Below Lækjargata you can choose between these ones for example: Hressó, Húrra, AusturThe English Pub, GlaumbarGaukurinn or Slippbarinn.

Names of bars and locations change very quickly, although some of them have existed for years. Most of the times the location remains the same for a bar – but with new owners, new name, new music and new decorations the crowd that is attracted will change. This list will be updated as often as possible.

So if you came to Iceland some years ago, it is very likely that your favourite bar no longer exists, or it has been changed so much that it is completely unrecognizable. Besides all of these, there are also a number of cafés that close early-ish (10pm - midnight) but serve beer!

The best bars and pubs in Reykjavík

Obviously it depends on your taste in music and crowd what you think are the best bars and nightclubs. Here are some of the most popular places in town:

1. Kaffibarinn (KB for short) is by far the most known bar in Reykjavík, being heavily featured in the movie 101 Reykjavík and co-owned by Damon Albarn. This place is packed with people all the time (sometimes too packed). Frequented by musicians and 'hipsters'. Mainly alternative and electro pop music.

2. Húrra is not very old but it's in a place that previously housed Harlem, another popular venue. Húrra has established itself as a great venue for live music and great DJ’s and is constantly doing new things (such as movie nights). And on Monday nights their awesome houseband plays jazz with free entry. They play all kinds of music but mainly live music and electro DJ's.

3. Club Kiki is the newest gay club in town, located where many former gay bars have been, at Laugavegur 22. The music is mainly top of the charts pop as well as disco.

4. Ölstofa Kormáks og Skjaldar (‘Ölstofan’ for short) is great to sit down, have a beer and talk to your friends, normally there’s no music played or it is played at low volume.

5. Rósenberg normally has an entry fee – but that’s because they always have live bands playing, mainly jazz. You can see some of Iceland’s greatest musicians playing here.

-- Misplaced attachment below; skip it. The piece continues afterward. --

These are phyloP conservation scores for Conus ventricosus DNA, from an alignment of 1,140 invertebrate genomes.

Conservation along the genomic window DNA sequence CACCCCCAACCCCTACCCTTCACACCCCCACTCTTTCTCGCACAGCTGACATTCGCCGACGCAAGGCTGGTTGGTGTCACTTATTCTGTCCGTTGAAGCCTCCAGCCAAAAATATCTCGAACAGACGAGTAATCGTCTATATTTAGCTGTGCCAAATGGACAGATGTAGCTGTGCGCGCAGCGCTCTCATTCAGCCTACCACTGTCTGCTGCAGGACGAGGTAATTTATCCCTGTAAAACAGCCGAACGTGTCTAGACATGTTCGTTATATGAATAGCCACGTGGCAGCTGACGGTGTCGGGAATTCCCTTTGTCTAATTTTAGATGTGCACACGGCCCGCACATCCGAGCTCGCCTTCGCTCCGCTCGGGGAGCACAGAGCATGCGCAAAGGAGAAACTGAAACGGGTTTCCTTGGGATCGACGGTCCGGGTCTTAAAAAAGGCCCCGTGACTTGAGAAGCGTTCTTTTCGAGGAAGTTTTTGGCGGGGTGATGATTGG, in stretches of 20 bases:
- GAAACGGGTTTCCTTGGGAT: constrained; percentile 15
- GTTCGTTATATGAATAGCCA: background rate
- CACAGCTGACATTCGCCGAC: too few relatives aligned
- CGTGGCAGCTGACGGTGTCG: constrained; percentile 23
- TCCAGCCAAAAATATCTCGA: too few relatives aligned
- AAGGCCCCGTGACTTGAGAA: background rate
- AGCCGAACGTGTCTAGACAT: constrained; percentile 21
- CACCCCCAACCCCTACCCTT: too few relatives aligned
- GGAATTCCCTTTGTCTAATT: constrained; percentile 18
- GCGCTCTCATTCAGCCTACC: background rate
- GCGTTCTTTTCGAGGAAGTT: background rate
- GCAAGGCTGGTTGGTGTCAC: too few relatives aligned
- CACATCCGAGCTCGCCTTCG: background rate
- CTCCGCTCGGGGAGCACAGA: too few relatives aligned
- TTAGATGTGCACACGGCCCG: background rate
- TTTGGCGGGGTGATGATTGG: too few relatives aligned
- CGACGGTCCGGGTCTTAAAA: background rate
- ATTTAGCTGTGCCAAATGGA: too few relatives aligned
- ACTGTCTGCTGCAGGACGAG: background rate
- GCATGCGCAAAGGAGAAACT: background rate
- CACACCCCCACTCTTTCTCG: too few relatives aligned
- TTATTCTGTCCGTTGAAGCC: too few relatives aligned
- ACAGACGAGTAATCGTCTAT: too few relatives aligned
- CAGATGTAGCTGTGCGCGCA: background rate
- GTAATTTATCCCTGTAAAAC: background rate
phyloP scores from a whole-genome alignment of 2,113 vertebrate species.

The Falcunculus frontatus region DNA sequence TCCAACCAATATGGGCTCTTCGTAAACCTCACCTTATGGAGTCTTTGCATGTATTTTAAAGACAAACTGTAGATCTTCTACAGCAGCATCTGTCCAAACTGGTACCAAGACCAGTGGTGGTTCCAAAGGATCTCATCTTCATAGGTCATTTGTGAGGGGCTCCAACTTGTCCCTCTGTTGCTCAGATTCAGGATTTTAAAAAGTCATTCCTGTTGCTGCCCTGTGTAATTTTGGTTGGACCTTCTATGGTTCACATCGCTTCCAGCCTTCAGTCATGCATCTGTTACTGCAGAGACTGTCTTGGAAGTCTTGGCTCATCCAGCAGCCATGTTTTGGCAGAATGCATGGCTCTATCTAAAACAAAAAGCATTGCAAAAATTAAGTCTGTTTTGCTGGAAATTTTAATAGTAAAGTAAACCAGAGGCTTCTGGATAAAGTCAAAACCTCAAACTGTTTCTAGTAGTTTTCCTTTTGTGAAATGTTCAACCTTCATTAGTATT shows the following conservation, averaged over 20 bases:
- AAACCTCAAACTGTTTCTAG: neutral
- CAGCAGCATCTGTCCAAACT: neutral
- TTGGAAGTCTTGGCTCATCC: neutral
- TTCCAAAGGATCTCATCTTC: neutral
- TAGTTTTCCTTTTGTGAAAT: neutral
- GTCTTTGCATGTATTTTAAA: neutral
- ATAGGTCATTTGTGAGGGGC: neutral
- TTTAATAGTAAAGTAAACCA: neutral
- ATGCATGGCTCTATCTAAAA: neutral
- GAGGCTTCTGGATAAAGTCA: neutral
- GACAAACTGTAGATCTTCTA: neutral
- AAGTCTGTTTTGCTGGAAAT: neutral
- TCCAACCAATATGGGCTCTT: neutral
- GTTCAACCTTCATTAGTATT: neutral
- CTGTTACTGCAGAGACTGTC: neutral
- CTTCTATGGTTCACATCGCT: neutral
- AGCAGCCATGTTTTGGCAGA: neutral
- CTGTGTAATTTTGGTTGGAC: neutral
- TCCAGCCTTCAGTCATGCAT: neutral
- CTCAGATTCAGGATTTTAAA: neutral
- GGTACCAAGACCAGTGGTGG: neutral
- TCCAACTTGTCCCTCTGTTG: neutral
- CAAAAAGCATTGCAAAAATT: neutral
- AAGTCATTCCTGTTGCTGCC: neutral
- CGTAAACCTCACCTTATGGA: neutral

6. Prikið is dedicated to playing old school hip hop on most nights – and they serve great grub food in the daytime. The crowd is normally rather young.

7. Bar 11 sometimes stays open a little later than other places (until 5:30-6am), playing rock music.

8. Kex Hostel often puts on live music events and is a nice bar to sit down and enjoy good music and nice food (try the baconwrapped dates!). It is a hostel bar so it doesn’t stay open until late and closes at 10 or 11pm. Kex Hostel is located in an old biscuit factory on a street that's adjacent to Laugavegur and is a 5 minute walk away from the main hub of bar activity in the city. On the way downtown it is good to make a stop at Dillon (rock bar) or Boston (a lounge bar with trendy décor but chilled atmosphere).

9. Bravó is a nice bar that tends to get packed with people, either sitting down for a beer and a chat, or even dancing on the tiny dance space. It's right below Club Kiki.

10. The English Pub is a good all-round pub. They have a big wheel of fortune where you can win a meter worth of beer and there are often acoustic guitar players around. Good in the early evening or on weekdays, not so great for dancing.

11. Although it's new and has yet to experience summertime in Reykjavík, Bar Ananas entered the city's nightlife like a warm breeze of summer, sipping on a fruity cocktail in here is an excellent escapism when the weather outside is nothing like the Bahamas. There's even sand on the floor!

12. Vegamót has an 'unofficial' dresscode - so if you don't mind going out in heels then check it out! It is very popular as a café in the daytime with good selection of food and used to turn into a posh hip hop dance venue at night, although now they focus more on food and close down at 2am.

13. B5 is very popular amongst the glossy VIP crowd. This is one of very few places in Reykjavík with a strict dresscode and 2 VIP lounges. Put on a suit or dress and heels and expect top of the charts music.

Seeing as there is no entry fee to most of these bars, make sure you check out most of them before you pick out your favourite ones!

Big Parties in Reykjavík

Besides all this, then there are often music festivals taking place in Reykjavík and all over Iceland. The biggest one is Iceland Airwaves, where additional venues include Harpa (Reykjavík’s concert and conference hall), The National Theatre, Iðnó (by the Reykjavík pond) and even in the Blue Lagoon.

Other big music festivals include Sónar Reykjavík, Secret Solstice and ATP Iceland.

And as a last word, 'Cheers' in Icelandic is 'Skál'!